This limited edition folder like others Spyderco produced is using a new steel designed by Hitachi. ZDP189 is a laminated steel where the inner core of the blade is much harder than the outer shell surrounding the harder steel. This is very similar to the Japanese swords and combines both strength and extreme edge keeping due to the hardness of the cutting edge. Unfortunately it can be challenging for some to sharpen a blade when its 64 or 65 Rockwell hardness. As a result there are many that don't care for the steel since trying to sharpen it back up to snuff gives them so much grief. If you have the right tool for the job though this steel is probably about as good as man has created for edge keeping.

Lignum is one of my favorite woods. I often times grab a piece of scrap in my shop just to sand it for a few seconds because I love the smell of this wood when you work it. Lignum has a long history of being used for knife and utensil handles. Its still used in the marine industry for boat engine drive shafts, and for sheaves and other parts in the building of sailboats, and even sees a lot of use for judges gavels to this day. Its the heaviest, densest, strongest wood on planet earth according to what I've read. Unfortunately though its hard to determine when you have actually been sold Lignum and when you were sold Vera wood, a close relative. This is quite common. I have some of both woods myself. Both work and even smell very close to the same and in fact there is a lot of evidence that Lignum Vitae is not really just referring to one species of tree but refers to a family of them. True lignum for the tools mentioned above though is denser and heavier than these others and sinks like a rock in water and once you see and handle both you can tell which is which. Still though I've used both and like them fine.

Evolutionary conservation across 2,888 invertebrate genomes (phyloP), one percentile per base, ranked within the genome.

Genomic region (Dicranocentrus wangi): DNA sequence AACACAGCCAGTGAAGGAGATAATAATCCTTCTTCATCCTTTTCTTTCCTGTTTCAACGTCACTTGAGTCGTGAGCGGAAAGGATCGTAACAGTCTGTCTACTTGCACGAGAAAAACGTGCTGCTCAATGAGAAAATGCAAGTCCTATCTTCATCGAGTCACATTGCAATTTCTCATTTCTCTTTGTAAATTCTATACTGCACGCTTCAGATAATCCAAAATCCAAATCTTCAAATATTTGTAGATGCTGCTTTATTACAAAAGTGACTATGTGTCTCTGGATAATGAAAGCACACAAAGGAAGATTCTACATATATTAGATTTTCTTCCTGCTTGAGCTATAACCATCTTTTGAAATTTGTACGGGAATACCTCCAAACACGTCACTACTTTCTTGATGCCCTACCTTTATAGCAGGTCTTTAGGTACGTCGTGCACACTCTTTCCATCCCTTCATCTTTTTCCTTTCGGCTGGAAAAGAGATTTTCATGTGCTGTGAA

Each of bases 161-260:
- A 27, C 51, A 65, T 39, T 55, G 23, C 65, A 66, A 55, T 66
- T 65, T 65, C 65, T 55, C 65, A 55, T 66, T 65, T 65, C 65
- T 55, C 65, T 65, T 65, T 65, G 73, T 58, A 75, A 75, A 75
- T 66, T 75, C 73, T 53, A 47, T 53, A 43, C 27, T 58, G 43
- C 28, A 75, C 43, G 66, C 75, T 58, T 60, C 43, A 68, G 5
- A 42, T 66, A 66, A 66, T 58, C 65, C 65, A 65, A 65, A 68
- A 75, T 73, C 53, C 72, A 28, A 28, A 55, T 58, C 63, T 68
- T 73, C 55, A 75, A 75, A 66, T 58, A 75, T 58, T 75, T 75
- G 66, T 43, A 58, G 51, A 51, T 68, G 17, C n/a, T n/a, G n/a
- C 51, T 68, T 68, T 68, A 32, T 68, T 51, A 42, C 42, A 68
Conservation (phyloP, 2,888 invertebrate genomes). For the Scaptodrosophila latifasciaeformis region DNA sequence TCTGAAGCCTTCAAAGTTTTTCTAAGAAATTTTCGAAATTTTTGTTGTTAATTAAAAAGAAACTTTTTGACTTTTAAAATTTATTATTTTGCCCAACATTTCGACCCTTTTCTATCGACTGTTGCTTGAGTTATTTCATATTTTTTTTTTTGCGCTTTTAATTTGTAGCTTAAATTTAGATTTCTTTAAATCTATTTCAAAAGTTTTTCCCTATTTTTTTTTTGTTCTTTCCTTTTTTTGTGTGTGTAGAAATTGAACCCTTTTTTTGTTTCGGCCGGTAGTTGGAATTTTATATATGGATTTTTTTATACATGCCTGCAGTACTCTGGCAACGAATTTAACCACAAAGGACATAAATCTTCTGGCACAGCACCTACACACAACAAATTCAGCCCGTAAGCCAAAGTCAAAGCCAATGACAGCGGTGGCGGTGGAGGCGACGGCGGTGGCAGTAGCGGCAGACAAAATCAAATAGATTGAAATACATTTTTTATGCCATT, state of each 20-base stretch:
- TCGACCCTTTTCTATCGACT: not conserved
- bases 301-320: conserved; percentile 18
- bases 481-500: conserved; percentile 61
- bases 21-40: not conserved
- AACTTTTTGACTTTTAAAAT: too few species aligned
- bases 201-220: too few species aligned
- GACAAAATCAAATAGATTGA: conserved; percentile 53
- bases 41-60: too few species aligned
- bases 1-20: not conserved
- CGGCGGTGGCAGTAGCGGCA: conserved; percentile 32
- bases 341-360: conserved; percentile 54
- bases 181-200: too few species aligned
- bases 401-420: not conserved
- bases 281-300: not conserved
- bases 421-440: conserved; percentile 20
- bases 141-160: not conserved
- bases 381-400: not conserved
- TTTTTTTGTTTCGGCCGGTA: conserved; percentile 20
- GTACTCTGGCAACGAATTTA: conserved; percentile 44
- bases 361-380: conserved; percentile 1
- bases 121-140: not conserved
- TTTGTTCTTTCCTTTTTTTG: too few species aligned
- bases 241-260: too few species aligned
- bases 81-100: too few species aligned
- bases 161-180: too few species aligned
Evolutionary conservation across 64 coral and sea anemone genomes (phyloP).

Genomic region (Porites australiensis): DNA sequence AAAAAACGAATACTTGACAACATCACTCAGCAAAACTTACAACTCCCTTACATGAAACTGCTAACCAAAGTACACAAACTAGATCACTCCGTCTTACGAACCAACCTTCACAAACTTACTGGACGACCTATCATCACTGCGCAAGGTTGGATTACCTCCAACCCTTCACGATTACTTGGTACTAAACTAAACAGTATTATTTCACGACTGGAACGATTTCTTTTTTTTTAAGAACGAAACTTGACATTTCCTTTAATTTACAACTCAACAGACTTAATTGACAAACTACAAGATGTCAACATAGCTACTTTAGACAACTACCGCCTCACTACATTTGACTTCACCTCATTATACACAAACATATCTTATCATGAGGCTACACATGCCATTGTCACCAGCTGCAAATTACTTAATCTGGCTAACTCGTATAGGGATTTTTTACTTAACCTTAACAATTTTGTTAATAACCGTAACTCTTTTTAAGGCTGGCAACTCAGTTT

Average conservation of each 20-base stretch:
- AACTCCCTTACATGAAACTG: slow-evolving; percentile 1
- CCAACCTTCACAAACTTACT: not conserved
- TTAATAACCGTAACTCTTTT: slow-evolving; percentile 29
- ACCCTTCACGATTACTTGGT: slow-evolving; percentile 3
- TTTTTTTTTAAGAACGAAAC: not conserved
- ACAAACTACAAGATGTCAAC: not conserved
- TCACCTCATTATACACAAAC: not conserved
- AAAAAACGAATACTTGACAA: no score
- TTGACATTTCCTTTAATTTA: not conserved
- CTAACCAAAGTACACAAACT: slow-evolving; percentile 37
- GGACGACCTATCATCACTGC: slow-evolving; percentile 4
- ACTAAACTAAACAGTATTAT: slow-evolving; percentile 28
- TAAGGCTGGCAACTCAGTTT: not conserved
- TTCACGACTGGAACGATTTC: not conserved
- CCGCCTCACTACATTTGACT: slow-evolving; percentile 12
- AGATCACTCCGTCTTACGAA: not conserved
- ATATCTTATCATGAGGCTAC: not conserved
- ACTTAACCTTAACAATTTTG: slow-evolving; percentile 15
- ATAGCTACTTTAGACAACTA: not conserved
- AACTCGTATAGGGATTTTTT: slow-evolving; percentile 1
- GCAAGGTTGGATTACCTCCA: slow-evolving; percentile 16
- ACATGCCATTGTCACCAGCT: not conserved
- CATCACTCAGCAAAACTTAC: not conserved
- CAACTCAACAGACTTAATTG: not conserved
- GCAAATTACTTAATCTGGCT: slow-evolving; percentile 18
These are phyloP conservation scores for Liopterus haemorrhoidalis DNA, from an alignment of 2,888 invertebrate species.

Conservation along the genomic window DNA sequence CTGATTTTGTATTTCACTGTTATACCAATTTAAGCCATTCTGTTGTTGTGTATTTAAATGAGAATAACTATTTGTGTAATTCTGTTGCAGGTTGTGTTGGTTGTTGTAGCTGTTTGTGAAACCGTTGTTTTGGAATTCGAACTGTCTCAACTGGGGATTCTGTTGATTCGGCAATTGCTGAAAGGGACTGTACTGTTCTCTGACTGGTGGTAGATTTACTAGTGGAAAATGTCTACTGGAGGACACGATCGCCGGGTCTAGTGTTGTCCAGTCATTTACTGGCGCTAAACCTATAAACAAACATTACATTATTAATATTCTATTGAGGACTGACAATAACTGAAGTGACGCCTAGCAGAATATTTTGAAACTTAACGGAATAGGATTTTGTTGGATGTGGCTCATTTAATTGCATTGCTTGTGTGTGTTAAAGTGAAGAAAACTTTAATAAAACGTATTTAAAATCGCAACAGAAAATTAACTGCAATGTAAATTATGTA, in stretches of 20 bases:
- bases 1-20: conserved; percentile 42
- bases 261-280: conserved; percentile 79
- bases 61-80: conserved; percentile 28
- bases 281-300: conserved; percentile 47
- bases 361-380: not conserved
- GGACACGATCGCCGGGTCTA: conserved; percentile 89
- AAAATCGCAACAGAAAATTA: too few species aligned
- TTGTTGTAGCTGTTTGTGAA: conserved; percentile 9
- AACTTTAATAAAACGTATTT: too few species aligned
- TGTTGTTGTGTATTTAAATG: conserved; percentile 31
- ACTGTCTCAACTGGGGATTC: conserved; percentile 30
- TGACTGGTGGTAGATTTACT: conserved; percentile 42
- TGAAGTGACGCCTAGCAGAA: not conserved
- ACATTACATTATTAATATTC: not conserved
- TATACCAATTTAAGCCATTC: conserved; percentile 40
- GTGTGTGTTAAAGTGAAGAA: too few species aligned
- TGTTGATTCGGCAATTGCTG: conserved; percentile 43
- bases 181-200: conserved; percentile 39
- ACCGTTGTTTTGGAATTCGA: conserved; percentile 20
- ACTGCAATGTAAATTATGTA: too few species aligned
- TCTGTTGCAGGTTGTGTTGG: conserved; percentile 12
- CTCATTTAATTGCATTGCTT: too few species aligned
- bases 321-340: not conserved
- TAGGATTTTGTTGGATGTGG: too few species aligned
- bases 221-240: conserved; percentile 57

Spyderco Jess Horn ZDP189 Limited Edition folder

Good shot looking straight down at the liners right next to the FRN handle on the factory model.

Spyderco Jess Horn ZDP189

The Jess Horn was always a folder I liked from Spyderco. Jess Horn is a near legendary knife maker anyway, but when he designed this one for Spyderco I doubt he had any idea of how long lived or how many incarnations the folder would eventually see from Spyderco.

Jess Horn ZDP189 Laminated blade model by Spyderco

Here is another shot of the Jess Horn I could not resist posting.
If you look close on this shot of the blade you can see the line separating the harder cutting edge from the outer softer body which is characteristic of all the 'laminated' steels.

Jess Horn ZDP189 folder by Spyderco rebuilt by STR

Here is a nice size comparison shot for you. These are fairly nice little folders by Spyderco, more along traditional lines than a lot of the models they produce.

Jess Horn ZDP189 laminated blade in Lignum Vitae wood

Here is a fair shot of the liners which I had to build from scratch for this one since they don't come with any from the factory.

Spyderco Atlantic Salt in stabalized birds eye maple